The row over the BBC's decision to scrap universal free TV licences for the over-75s not only focused on the impact on those affected, but asked a much bigger question: Should a younger demographic (whose consumption of traditional TV continues to decline) be expected to pay for a service that the bulk of their older viewers get for free?
How did this all start?
Free TV licences for the over-75s were introduced by Gordon Brown in his 2000 Budget, and are subsidised by the government.
But in 2015 Chancellor George Osbourne decided that the subsidy would be phased out by 2020, which means the BBC would now be picking up the annual bill of £745m (if it decides to maintain free licences for all over-75s). Just to give that figure a bit of context, it is about a fifth of their overall budget which it spends on making programmes for BBC2, BBC3, BBC4, BBC News, Local Radio, and its children's output. Naturally, this has caused much alarm at the corporation!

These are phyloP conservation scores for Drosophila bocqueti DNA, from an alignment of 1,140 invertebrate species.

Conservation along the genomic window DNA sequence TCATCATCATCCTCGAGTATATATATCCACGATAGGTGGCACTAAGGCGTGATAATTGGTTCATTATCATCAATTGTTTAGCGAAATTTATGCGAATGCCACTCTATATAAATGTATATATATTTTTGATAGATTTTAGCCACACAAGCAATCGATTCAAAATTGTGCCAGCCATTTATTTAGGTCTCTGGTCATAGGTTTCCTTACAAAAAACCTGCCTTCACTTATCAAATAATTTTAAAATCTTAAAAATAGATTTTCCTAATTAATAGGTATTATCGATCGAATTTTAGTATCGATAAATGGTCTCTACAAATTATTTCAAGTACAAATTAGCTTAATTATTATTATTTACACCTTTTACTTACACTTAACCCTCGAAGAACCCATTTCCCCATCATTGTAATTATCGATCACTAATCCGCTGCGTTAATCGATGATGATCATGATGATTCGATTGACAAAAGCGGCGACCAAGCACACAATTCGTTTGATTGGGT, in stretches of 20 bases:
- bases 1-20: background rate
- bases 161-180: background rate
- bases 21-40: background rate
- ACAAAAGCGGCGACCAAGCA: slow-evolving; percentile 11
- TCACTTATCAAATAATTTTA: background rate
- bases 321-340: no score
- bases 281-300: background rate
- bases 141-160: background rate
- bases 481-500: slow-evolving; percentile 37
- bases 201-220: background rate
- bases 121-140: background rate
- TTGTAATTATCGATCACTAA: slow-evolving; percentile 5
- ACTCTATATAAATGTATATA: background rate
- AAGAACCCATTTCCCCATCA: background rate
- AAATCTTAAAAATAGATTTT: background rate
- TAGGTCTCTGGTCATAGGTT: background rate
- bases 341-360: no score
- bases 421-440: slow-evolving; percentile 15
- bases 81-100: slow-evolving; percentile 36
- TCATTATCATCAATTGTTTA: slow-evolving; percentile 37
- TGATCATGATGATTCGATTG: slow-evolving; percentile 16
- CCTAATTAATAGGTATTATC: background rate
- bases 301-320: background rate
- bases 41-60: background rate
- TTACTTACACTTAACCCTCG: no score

What happens next?
Under the BBC's new rules, only low-income households (where one person receives the pension credit benefit) will still be eligible for a free licence. It estimates that its new proposal will reduce its costs to £250 million per year, enabling it to avoid any channel closures.
A look at population numbers casts an interesting light on the over-75s issue and the wider implications of that cost. National Statistics data showed that in 2000 the UK had 4.37m people aged 75 and over. By 2020 this figure is projected to be 5.84m – a jump of 1.47m.
Over the next couple of months, TV Licensing will be writing to everyone who currently has a free over-75 licence to let them know about the new scheme and make clear that they will remain fully covered until 31 May 2020.
A free telephone information line will also be launched this month where older customers and their relatives can access information on the new policy. A new "pay as you go" payment scheme will also be launched from June 2020 which will let people spread the cost in fortnightly or monthly payments.